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Discussion Starter · #1 ·
Are any of your dealing with irritable bowel syndrome with your dogs? Our vet things that might be what is plaguing Bogey. We are trying to rule out a nasty case of whip worm first because at 8 months he seems to young to have a food allergy or IBS, but it is a possibility.

I've done some research online, but very little of it pertained specifically to goldens. Our vet has seen one other case of this, and for 10 years the owner has been cooking beef and baked potatoes every day twice a day for her boy. With our lifestyle this would be difficult for both us and the dog. He is at daycare while we work, and it's hard to keep others from giving him treats even though we keep it very controlled at home. I am keeping my fingers crossed tightly that it's not IBS. Poor Bogey!

If you have a dog with IBS can you tell me a little about the symptoms and how you diagnosed it? We've been told they would have to do a biopsy, and I am not putting him through that unless I have to. Also, how are you dealing with it now?

Thanks!
 

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I have an older golden with IBS which was confirmed by biopsy. It's the only way to truly confirm it, but it's rarely necessary. It was in his case for some rather unusual reasons. Usually they just change the food, and, if the problem clears up, figure that that's what it is.
There are several excellent, complete prescription diets made for dogs with IBS. My dog is on Royal Canin's rabbit and potato kibble. Yes, treats are a problem, but if you bring some of his kibble to the daycare I'm sure they will understand that it's the only thing he can have for treats.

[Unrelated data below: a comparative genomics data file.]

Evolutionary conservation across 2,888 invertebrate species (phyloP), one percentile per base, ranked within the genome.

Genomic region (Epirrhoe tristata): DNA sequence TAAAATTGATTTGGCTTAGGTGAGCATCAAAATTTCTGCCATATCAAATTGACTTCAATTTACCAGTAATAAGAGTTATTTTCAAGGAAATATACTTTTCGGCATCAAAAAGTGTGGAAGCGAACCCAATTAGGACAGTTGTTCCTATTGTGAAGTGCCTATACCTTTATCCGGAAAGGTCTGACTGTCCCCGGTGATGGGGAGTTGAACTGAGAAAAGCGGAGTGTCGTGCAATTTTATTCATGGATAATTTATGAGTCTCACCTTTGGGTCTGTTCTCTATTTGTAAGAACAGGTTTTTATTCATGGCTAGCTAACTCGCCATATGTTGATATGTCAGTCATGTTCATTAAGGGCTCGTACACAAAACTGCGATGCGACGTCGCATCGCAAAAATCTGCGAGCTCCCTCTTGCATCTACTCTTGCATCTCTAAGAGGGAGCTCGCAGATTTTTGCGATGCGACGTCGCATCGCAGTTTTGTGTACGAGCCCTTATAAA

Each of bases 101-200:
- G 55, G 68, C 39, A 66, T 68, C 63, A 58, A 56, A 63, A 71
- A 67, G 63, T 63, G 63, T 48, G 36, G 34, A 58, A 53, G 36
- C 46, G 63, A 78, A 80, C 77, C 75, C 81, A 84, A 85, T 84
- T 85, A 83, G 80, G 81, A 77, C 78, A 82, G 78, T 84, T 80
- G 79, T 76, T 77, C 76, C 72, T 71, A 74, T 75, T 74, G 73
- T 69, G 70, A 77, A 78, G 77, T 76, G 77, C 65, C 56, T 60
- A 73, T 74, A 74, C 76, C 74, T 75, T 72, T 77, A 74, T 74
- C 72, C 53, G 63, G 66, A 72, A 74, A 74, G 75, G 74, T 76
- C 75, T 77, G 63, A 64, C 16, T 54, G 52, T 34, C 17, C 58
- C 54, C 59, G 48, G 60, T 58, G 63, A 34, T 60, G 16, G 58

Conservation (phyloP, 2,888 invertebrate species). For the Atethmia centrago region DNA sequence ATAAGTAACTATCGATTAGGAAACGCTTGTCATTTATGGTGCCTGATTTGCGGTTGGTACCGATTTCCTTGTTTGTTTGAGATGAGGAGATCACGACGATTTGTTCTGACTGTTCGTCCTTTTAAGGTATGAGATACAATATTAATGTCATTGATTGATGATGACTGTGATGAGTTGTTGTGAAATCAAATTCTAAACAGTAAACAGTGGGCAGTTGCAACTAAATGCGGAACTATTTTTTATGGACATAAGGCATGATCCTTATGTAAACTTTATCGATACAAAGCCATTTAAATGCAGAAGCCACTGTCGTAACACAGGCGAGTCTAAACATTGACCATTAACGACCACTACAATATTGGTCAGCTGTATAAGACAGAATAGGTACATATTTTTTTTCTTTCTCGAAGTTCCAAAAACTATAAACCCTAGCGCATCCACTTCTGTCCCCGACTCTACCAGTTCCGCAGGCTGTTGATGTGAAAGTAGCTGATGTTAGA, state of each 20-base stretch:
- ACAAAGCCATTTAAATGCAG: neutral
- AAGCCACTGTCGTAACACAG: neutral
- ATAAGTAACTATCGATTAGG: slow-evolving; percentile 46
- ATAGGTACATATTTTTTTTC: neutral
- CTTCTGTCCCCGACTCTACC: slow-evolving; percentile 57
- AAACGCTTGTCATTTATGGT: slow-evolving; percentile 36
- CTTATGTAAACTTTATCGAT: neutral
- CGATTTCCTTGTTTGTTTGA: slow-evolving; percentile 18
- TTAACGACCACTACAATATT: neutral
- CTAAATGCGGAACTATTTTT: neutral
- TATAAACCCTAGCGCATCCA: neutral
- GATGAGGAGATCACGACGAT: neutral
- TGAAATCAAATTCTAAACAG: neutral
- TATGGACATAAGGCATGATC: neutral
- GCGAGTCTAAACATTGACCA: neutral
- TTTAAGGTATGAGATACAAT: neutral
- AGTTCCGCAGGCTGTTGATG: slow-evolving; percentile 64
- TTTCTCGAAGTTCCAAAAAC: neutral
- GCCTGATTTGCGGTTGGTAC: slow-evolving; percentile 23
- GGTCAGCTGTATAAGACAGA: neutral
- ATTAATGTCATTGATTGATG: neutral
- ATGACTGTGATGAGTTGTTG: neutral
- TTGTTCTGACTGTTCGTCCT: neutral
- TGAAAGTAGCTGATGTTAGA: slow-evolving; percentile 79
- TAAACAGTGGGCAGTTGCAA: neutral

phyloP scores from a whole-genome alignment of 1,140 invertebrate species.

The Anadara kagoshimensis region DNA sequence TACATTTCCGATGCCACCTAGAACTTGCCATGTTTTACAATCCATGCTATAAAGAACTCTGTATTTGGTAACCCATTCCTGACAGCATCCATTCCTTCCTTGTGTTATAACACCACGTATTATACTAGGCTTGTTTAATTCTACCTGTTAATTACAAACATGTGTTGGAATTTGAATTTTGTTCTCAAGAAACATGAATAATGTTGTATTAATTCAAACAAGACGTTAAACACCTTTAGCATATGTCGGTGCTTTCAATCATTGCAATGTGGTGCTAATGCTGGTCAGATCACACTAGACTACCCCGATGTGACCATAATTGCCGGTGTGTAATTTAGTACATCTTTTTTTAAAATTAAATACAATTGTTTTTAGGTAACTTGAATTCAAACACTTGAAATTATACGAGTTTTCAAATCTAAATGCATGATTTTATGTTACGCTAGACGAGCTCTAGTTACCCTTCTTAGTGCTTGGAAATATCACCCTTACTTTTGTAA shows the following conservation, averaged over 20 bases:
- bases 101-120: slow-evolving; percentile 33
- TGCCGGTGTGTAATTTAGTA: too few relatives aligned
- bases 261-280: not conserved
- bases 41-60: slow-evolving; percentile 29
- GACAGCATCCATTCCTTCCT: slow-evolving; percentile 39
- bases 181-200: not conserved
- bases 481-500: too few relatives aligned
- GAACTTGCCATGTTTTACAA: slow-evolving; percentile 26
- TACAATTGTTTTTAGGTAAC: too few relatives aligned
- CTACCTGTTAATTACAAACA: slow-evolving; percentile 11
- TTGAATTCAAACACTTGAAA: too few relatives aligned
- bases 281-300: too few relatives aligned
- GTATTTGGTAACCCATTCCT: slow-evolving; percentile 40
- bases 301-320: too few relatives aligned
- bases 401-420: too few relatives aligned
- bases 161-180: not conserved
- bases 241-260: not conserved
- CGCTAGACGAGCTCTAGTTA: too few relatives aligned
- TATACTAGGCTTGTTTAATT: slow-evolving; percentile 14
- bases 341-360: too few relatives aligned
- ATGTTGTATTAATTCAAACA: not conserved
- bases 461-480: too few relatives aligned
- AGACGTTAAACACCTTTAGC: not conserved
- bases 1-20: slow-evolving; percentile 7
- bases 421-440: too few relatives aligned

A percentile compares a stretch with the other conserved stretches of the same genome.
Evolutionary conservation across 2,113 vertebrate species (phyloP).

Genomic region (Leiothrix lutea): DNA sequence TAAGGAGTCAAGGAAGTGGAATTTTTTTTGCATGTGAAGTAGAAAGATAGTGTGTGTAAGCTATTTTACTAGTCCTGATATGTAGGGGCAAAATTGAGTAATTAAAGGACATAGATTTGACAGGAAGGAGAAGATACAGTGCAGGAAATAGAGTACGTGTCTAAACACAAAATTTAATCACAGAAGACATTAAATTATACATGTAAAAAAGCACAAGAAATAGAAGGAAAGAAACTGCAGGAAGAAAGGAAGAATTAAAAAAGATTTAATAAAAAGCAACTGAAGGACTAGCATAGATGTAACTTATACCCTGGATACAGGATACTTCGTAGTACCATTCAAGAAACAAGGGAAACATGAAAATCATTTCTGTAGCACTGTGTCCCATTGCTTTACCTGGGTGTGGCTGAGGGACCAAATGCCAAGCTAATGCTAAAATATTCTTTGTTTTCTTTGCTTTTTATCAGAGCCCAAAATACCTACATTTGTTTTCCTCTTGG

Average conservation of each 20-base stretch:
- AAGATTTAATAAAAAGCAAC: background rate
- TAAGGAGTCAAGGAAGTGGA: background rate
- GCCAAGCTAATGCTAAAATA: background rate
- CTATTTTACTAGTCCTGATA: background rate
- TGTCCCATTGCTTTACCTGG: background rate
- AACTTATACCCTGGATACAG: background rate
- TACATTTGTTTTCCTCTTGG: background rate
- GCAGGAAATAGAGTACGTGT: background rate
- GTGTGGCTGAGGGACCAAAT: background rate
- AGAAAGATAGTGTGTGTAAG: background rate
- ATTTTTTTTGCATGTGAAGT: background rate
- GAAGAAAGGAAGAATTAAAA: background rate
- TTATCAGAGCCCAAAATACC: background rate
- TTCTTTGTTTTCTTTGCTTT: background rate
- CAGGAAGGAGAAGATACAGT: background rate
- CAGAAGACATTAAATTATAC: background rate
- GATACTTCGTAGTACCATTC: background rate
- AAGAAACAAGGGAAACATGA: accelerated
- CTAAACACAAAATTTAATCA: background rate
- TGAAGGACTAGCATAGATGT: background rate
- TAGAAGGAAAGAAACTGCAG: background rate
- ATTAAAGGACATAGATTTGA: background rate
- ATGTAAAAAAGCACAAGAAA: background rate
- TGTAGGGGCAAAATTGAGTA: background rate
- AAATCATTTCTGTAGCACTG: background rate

Don't use one of the commercial (over the counter) limited ingredient diets when first trying to determine whether or not it's true IBS; use one from your vet. If you determine that it is, then you can experiment with some of the commercial ones and see if one works for your dog. A lot of vets will use hydolyzed protein diets for about 10 weeks to see if it's IBS.
That does seem really young to see IBS in a dog. But if it were me, I would do the prescription diet trial for 8-10 weeks, and see if it makes a difference. If not, you know the problem is not the food. Honestly at his age it seems more likely to be a case of giardia and/or coccidia that isn't showing on a fecal (which is common) and just isn't clearing up. And as PG said, maybe the probiotics would be enough to give his system the upper hand in whatever he's dealing with.
If it is IBS, it's honestly not that bad to deal with. My boy was diagnosed 2-1/2 years ago, and he's led a completely normal life. He eats kibble like all other dogs, although I do supplement his protein only because of his age.
 

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At the risk of offending, I'd like to comment on this statement.
IBS is REAL common. I'm very surprised that your vet has "seen one other case of this", and that the owner is cooking beef (the #1 problem for dogs) daily.